“That is all I can say and if the Panel does not suspend this UDRP then it will merely strengthen [m]y knowledge how twisted and biased the UDRP has become.”
The Panel will consider whether suspension or termination is appropriate in this case, or whether it should proceed to decision.
There have been several decisions on paragraphs 4(k) of the Policy and 18 of the Rules. Some are mentioned in the WIPO Overview of WIPO Panel Views on Selected UDRP Questions, Second Edition (“WIPO Overview 2.0”) paragraph 4.14.
Of the many UDRP decisions in this issue, the one the Panel finds most helpful and most akin to this case is DNA (Housemarks) Limited v. Tucows.com Co, WIPO Case No. D2009-0367. In that case, the proceedings under the Policy were filed on March 20, 2009. On April 15, 2009 the respondent lodged a request to suspend or terminate proceedings pursuant to paragraph 18 of the Rules on the grounds that the respondent had elected to have the dispute decided in the Superior Court of Justice for the Province of Ontario in Canada. Unlike the situation in the present proceedings, a copy of the statement of claim (in English) was supplied to the Panel. It sought a declaratory judgment in respect of the disputed domain name.
The complainant in that case, in a similar way to the Complainant in this case, had submitted that leaving the matter to be decided by the court would mean that the dispute would stand unresolved for an indefinite period, contrary to the strict deadlines and underlying purposes of the Policy which provides for prompt resolution of cybersquatting disputes. It had referred in particular to the case of Aubert International SAS and Aubert France SA v. Tucows.com Co, WIPO Case No. D2008-1986. The respondent in that case had argued that decisions under the Policy are subordinate to decisions of national courts and the registrar could not implement any decision of the panel under the Policy until the registrar had received the ruling of the court.
The panel in DNA (Housemarks) decision found no compelling reason to proceed to a decision on the merits. The panel pointed out that in the Aubert decision (supra), there had been compelling dissent. The panel distinguishes the Tiara case saying that the court proceedings had been filed long after the UDRP proceedings had been initiated and the respondent had taken several steps as noted earlier.
The panel in DNA (Housemarks) casecontrasted the Tiara situation with the situation it had to deal with, which is essentially the same as in the present case. That panel declined to follow AMERICAN COLLEGE OF TRIAL LAWYERS v. John Givens, WIPO Case No. D2008-1813 where it appeared that the litigation was considered manipulative. The panel recognized in the DNA (Housemarks) case, as does the present Panel, that a request to suspend or terminate should not automatically be granted and could be subject to abuse by an unscrupulous respondent (see the quotation cited earlier).
The panel in the DNA (Housemarks) case considered that the respondent was not “gaming the system” in that it had selected a forum in an appropriate court for the independent resolution of the domain name dispute in a jurisdiction to which the complainant had submitted under paragraph 3(b)(xii) of the Rules. That panel also considered that the substance of the respondent’s court case being virtually identical to the issues in the proceedings under the Policy was a circumstance that pointed in favor of termination.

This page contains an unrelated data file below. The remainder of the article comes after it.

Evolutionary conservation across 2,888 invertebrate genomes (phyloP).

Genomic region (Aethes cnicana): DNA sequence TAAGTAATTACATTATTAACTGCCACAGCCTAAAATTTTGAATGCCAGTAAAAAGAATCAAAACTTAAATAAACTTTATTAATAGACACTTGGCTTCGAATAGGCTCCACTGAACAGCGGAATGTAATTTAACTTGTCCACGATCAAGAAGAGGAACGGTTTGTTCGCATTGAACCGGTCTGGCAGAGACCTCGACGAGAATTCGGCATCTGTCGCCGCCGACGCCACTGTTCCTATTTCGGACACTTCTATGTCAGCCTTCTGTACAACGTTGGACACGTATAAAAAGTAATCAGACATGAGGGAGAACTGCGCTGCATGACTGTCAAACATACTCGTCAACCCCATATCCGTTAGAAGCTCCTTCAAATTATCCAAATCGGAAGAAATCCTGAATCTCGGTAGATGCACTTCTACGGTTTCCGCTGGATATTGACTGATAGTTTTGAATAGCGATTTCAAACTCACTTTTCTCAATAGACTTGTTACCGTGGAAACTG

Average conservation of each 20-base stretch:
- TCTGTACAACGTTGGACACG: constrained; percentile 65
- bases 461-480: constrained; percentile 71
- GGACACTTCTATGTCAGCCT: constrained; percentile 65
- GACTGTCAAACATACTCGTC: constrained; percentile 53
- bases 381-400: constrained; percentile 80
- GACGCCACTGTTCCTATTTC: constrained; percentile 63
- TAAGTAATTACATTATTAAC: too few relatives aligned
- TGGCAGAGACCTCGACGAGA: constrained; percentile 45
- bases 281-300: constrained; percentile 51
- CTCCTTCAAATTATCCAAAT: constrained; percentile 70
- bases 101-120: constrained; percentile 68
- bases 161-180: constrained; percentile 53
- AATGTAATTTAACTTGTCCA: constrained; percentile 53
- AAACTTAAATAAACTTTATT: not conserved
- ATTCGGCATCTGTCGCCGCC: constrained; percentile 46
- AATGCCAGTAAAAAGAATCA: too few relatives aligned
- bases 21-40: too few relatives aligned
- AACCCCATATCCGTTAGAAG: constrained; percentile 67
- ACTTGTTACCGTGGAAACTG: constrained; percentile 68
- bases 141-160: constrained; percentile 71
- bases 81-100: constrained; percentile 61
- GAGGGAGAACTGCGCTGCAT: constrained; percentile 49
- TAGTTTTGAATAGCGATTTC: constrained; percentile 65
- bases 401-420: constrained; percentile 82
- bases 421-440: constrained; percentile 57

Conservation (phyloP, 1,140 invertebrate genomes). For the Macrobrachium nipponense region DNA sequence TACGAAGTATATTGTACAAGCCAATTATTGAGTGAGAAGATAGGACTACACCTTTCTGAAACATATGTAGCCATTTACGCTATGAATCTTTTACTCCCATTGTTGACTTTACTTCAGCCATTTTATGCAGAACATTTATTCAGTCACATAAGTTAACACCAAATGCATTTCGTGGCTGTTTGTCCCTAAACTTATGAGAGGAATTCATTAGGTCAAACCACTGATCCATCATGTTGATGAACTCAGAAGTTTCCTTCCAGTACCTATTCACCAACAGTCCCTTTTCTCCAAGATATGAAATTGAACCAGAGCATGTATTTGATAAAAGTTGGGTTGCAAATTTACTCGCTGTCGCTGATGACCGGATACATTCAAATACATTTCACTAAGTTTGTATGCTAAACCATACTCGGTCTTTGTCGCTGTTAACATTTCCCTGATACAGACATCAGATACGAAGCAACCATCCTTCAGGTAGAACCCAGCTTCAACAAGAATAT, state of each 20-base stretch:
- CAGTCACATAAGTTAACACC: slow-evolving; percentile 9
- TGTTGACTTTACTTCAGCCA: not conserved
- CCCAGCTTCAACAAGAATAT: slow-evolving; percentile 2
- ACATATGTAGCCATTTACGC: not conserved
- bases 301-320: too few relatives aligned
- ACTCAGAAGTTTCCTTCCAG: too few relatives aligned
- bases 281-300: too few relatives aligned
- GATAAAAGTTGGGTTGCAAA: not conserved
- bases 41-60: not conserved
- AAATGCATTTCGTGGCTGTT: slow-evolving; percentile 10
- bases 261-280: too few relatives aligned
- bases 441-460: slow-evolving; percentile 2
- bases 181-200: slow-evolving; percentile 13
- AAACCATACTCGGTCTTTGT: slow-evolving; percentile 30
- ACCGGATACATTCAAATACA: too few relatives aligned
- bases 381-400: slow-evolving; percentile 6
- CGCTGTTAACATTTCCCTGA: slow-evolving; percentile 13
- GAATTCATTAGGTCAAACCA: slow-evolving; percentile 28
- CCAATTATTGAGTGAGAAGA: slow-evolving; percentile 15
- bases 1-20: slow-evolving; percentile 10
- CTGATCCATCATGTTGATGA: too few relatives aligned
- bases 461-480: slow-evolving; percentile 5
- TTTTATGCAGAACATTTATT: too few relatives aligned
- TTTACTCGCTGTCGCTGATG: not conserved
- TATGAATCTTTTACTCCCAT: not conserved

Moreover, such an identity of issues means that the situation is much the same as if the panel had proceeded to a decision and the losing party then elected to exercise its right under paragraph 4(k) of the Policy to contest the matter in an appropriate national court. In either event, the registrar could not transfer the disputed domain name until the court proceedings had terminated.
Whilst sympathizing with the complainant’s desire to determine its entitlement to a disputed domain name promptly, the panel in the DNA (Housemarks) caseconsidered that so doing would not advance a final resolution, assuming that the respondent continues to pursue its action in the courts and the registrar refuses to implement the panel’s decision on that basis. The court will be much better placed than the panel to decide the issue because it would keep a complete record. There would be the opportunity to hear oral testimony and “the chastening process of cross-examination”. Consequently, that panel granted the respondent’s request to termination which was preferable to suspension because the Policy the Rules and the Supplemental Rules make no provision for what may very well be a lengthy suspension. Nor do they indicate any mechanism by which this matter might, in practice, be kept pending and resumed or reinstated an undetermined day in the future.
This present Panel adopts with respect and gratitude the comprehensive reasoning in the DNA (Housemarks) case. It is applicable to the present case. What clinches the decision is the fact that the Registrar would not implement any decision to transfer the disputed domain name until the court proceedings in Stuttgart, Germany, 0had been resolved.
The Panel hereby orders pursuant to paragraph 18(a) of the Rules that this proceeding be terminated. This termination shall be without prejudice to the Complainant filing a new complaint under the Policy at any time following termination of the pending Court action in Germany but with prejudice if filed before that law suit is terminated.
Sir Ian Barker
Date: February 3, 2014